Approved Apps Turn Google Home and Alexa into 'Smart Spies'

Hackers were able to spy on users and phish passwords.
Chris Young

Smart home assistants are becoming so ubiquitous that some companies have even started creating hardware you can attach to the devices to stop them from listening to you.

Now, a new threat gives us more proof that these fears aren't in the least bit unfounded.

Researchers over at Security Research Lab have shown they were able to create malicious third-party apps and have them hosted by Amazon and Google. These apps would allow a hacker to spy on smart assistant users and steal their personal information.


Testing smart assistant safety

The research hackers at Germany's Security Research Lab recently developed eight apps, four for Alexa and four for Google Home, all of which passed the companies' security tests.

On the surface, these apps were simple horoscope applications, except for one, which posed as a random number generator. In reality, they were "smart spies," that had the capacity to allow the researchers to spy on users and phish for their passwords.

"It was always clear that those voice assistants have privacy implications — with Google and Amazon receiving your speech, and this possibly being triggered by accident sometimes," Fabian Bräunlein, senior security consultant at SRLabs, told Ars Technica.

"We now show that, not only the manufacturers, but... also hackers can abuse those voice assistants to intrude on someone's privacy."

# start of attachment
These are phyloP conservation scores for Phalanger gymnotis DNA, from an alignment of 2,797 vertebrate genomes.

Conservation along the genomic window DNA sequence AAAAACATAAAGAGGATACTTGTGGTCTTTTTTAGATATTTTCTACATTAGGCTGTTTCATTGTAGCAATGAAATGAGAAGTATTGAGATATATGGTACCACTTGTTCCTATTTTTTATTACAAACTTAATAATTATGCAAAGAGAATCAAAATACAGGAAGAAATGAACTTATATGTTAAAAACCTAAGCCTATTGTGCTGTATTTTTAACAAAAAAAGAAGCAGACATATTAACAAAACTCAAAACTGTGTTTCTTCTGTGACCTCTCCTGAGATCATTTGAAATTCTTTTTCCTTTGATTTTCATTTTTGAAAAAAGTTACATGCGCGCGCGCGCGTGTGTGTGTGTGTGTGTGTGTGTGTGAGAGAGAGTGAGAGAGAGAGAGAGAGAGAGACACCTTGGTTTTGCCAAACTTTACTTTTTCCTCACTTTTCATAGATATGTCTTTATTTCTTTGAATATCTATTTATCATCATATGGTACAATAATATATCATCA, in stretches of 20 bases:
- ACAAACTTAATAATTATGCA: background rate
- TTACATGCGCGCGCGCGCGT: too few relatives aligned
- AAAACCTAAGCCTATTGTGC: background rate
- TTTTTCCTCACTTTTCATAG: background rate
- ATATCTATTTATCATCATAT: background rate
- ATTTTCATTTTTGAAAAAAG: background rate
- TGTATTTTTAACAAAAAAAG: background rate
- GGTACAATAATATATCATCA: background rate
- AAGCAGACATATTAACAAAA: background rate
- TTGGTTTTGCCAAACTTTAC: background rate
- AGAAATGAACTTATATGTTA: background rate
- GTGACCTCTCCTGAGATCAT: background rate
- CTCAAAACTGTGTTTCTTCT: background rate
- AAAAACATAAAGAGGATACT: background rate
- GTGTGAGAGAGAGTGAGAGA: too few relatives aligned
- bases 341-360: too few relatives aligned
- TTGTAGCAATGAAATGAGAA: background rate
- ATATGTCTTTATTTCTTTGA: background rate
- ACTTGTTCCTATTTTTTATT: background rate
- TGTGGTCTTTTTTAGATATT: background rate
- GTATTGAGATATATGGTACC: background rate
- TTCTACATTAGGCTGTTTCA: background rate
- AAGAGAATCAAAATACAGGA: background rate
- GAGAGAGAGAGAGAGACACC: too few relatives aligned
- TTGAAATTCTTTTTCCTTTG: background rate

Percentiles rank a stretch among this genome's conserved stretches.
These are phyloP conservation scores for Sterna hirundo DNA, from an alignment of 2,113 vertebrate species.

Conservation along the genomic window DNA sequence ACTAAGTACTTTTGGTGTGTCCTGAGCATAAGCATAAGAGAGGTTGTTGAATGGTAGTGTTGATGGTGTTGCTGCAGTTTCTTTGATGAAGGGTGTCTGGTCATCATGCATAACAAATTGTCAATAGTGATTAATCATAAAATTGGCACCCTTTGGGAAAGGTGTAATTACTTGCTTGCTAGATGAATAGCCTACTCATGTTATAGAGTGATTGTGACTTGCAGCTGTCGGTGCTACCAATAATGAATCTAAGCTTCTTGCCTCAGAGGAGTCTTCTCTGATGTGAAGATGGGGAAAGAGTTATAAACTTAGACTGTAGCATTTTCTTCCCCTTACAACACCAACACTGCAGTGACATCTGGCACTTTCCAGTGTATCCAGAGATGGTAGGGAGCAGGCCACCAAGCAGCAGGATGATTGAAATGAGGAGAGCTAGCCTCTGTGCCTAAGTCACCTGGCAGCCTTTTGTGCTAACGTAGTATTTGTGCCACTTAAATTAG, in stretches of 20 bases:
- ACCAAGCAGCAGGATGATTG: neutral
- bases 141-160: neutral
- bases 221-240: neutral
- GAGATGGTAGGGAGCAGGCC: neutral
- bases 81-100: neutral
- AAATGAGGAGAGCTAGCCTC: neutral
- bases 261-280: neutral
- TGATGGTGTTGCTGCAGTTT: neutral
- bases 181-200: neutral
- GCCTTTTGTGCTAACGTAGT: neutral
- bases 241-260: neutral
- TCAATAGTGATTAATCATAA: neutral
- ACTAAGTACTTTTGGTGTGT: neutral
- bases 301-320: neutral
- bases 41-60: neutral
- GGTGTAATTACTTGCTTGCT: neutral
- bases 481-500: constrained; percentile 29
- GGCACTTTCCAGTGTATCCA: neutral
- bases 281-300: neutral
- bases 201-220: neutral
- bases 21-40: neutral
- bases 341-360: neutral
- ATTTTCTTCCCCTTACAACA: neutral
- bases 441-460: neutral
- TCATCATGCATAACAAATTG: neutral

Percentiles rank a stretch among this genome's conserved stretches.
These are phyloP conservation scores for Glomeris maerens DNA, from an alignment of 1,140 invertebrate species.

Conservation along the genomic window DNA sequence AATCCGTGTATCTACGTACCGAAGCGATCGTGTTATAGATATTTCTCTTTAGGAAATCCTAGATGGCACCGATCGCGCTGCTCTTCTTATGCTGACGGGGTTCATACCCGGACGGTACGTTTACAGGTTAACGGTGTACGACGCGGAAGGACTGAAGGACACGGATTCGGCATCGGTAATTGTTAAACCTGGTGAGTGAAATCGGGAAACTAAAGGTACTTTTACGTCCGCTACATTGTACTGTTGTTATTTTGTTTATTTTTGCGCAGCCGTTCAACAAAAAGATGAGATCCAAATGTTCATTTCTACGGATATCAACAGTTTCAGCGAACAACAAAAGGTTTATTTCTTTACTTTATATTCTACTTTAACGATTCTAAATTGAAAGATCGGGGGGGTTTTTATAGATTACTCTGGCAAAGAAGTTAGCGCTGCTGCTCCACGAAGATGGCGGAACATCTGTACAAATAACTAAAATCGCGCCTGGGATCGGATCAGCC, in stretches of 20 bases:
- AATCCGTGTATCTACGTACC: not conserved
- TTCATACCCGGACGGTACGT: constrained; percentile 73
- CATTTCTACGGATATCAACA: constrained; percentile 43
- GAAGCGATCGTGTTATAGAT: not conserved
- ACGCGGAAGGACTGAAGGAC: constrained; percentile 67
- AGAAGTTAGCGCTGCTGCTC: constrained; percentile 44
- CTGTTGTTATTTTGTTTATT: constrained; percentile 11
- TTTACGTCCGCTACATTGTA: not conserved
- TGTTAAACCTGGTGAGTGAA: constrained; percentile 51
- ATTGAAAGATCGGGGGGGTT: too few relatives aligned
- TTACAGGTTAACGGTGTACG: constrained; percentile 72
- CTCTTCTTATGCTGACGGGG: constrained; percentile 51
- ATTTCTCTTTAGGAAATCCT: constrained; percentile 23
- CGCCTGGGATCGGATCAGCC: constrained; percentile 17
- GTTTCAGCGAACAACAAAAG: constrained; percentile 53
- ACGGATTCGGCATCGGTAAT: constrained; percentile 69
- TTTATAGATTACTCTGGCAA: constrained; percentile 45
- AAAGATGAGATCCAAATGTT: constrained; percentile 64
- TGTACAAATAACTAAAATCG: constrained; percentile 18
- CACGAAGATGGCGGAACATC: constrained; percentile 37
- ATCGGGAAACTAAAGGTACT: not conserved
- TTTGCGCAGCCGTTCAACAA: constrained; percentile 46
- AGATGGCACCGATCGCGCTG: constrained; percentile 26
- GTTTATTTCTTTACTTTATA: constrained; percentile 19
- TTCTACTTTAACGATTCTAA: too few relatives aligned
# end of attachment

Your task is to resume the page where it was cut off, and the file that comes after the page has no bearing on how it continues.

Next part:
Fake errors and updates

The SRL Labs researchers used different methods, via the apps, to show that it is possible to develop third-party apps that allow a hacker to eavesdrop on conversations.

The apps could be triggered to send fake error messages, giving the impression they were no longer running. In reality, they were silently running in the background allowing the app developers to listen to mic recordings.

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The researchers released two videos, showing how these apps work on each separate smart assistant. 

For phishing attacks, the apps used a fake voice that greatly resembles those of the smart assistants. The voice claims a device update is needed and asks the user for their password.

SRL Labs posted a document detailing the exact flaws they manipulated. 

The researchers privately showed the results of their work to Google and Amazon before releasing them to the public.

Both companies have released statements saying they are improving their safety review process.

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